It’s a cold wet day here in DinnerCakes land. Perfect for staying indoors to cook; and I use the term ‘perfect’ loosely. I hate the cold. Hate it. People who love winter are nuts to me. It’s only November and I’m counting down the days till May. Yeah the whole snowy landscape looks charming an wondrous; but that’s just until you get outside and you realize you’re freezing and you can’t feel your face. But I digress…

The Lone Turnip

I volunteer at a cooking store in Bethesda every now and then called L’Academie de Cuisine. I’m not “living the dream” of quitting my job and becoming a full time chef (let’s face it people, dreams don’t usually translate well to real life), but working there as an assistant gets me some great exposure to different kinds of cooking along with meeting a wide variety of chefs. Recently I volunteered for a class under Christine Ilich in which we made some really great soups (which I will have to write about some time). She was great to work under and really emphasized variation and adaptation with cooking. We actually didn’t completely follow any recipe passed out to the attendants that day and the soups were still amazingly tasty. A true sign of culinary prowess.

Prepping The Filling

Christine had brought some vegetables from her personal garden for the class and some of them just weren’t used. I, never one to turn down free food, gladly took these off her hands (score). One of the things I took back with me were a couple of turnips. Turnips, it turns out, are part of the cabbage family. So if cabbage is the black sheep of my made-up lettuce family, then turnip is like the uncle that you never call. You never talk about turnip. You know he’s there, but you consider it a good year when you’ve minimized your time with him as much of possible. However, I am not one to waste food. Ever. Unless it is spoiling, by god, I will find a use for it!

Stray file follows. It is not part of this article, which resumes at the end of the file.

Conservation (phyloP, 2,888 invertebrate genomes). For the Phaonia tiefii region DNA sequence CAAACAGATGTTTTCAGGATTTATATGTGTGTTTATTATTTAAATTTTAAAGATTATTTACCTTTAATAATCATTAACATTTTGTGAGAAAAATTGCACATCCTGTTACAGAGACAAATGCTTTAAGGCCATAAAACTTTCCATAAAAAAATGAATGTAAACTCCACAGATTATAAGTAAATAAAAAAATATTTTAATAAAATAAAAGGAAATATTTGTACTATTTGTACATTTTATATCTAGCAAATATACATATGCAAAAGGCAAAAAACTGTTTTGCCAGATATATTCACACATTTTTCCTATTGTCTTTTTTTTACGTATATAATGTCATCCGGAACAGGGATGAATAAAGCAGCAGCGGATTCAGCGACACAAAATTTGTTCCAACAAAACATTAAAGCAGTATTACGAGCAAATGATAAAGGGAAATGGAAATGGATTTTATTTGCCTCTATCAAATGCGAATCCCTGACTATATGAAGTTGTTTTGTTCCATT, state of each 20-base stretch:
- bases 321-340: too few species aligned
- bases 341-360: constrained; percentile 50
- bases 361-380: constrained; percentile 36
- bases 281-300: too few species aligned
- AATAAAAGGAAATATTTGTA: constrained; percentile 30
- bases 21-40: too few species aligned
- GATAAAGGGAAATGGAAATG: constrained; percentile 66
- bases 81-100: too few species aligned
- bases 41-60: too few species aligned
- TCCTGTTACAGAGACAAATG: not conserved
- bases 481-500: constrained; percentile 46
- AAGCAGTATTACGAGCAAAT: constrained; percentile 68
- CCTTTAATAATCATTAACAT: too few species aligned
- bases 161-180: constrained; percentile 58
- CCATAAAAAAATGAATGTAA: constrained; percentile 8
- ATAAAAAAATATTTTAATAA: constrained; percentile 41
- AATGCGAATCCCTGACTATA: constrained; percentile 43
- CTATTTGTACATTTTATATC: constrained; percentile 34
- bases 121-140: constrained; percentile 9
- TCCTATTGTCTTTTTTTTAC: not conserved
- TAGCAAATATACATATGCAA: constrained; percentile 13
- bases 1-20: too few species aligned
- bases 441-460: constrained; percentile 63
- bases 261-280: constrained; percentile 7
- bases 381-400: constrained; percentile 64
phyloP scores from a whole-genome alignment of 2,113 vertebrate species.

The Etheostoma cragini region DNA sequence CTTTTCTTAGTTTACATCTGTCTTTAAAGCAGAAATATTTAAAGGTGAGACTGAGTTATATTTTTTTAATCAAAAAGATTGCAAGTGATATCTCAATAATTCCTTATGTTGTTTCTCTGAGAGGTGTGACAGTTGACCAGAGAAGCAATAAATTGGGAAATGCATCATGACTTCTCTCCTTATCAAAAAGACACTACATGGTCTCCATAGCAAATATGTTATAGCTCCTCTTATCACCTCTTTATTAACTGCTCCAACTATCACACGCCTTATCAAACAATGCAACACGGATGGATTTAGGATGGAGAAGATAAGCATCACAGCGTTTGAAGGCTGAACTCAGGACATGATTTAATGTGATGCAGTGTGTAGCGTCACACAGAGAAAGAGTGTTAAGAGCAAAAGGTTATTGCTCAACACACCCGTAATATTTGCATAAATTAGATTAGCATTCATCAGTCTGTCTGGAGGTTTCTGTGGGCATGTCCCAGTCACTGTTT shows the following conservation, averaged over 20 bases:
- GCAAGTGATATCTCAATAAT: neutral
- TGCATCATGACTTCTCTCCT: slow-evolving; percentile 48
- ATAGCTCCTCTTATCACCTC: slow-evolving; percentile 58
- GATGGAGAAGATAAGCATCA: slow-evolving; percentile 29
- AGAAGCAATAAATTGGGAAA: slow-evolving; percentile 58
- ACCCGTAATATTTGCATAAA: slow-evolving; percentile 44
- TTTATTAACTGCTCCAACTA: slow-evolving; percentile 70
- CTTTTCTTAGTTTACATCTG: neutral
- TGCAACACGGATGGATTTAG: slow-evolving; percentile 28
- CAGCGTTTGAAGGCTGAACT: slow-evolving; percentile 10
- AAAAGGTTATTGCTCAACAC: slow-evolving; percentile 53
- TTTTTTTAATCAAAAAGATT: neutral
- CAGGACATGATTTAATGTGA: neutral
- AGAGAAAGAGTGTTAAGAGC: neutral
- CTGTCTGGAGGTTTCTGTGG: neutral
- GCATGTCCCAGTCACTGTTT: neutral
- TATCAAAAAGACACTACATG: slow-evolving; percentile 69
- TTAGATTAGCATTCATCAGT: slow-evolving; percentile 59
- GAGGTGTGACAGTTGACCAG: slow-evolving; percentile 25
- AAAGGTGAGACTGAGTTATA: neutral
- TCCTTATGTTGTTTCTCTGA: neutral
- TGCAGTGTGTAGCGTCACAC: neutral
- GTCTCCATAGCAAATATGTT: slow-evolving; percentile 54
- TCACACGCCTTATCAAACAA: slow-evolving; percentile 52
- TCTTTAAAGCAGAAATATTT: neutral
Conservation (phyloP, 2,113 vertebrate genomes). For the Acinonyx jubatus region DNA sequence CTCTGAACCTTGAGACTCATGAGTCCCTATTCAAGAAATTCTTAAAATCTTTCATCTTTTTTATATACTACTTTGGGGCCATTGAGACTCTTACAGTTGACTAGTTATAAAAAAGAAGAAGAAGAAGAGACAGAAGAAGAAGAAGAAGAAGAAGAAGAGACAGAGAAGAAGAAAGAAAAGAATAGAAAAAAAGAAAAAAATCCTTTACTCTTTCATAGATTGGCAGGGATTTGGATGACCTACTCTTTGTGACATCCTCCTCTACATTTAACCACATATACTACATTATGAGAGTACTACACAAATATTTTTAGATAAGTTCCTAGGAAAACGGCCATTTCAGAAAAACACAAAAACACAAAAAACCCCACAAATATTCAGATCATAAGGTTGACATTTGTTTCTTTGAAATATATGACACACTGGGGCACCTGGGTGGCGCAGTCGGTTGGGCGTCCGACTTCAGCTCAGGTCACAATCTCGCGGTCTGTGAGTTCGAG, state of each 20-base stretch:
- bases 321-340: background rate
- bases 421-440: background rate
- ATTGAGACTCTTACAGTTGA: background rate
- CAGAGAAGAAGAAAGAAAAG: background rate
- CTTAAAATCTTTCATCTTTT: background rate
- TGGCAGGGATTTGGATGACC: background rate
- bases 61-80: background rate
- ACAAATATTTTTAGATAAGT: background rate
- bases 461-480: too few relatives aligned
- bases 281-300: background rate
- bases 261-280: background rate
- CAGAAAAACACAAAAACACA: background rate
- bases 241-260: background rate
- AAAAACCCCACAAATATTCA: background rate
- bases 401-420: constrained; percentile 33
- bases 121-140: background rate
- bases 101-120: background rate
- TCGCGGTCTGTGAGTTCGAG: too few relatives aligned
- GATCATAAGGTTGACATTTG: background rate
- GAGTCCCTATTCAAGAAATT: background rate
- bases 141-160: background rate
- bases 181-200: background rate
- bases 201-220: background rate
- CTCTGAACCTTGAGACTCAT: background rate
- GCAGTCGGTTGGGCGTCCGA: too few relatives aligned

Roasted Stuffed Turnips

Smitten Kitchen has this excellent post for roasted stuffed onions. These things are amazing. I have often just eaten them as the main (and only) dish for dinner. Screw chicken, man, just give me another friggin’ onion. Inspired by Christine Ilich’s excellent soup variations and by Smitten Kitchen’s mouth watering onions, I decided to try my own adaptation.

Looking back, I would have added some more seasoning. These things are good, but nowhere up to the level that is the roasted stuffed onions.

Roasted Stuffed Onions
adapted (loosely) from Smitten Kitchen
3-4 turnips
1 celery stalk; chopped
2 garlic cloves; minced
2 cups roasted bread roughly the size of crutons (or croutons)
1 onion; chopped
1/2 tsp salt
1/2 tsp pepper
8oz baby spinach; coarsely chopped
1 cup peas; frozen or fresh
1 cup vegetable stock
2 tablespoons butter; melted

Preheat the oven to 400°F.

Prepping the turnips
Scrub the turnips. If old (rough, brown skin), peel them. Cut off the tops and bottoms, about a 1/4 to 1/2 an inch. Core the turnips using a melon baller (it’s really easy). Leave a 1/4 to 1/2 an inch thick wall. Try not to go through the bottom, but don’t lose any sleep over it if you do. Take the “innards” and roughly chop them, then combine with a 2 tablespoons of oil and 1/2 teaspoon of salt. Place on a baking sheet with the hollowed turnips and let roast for 20 minutes.

The filling
Prepare a heat-proof bowl with the spinach, bread, stock and melted butter. Once the turnips are out of the oven, reset the oven to 350°F. Saute the onion, celery, garlic and turnip “innards” until soft; approximately 5 minutes. Add to the prepared bowl and mix together.

Stuff the turnips with the filling. If you have extra, no worries. Throw it in the pan as bedding. It’ll still be quite tasty. Roast the turnips for 20-25 minutes, until the turnips are softened, slightly browned.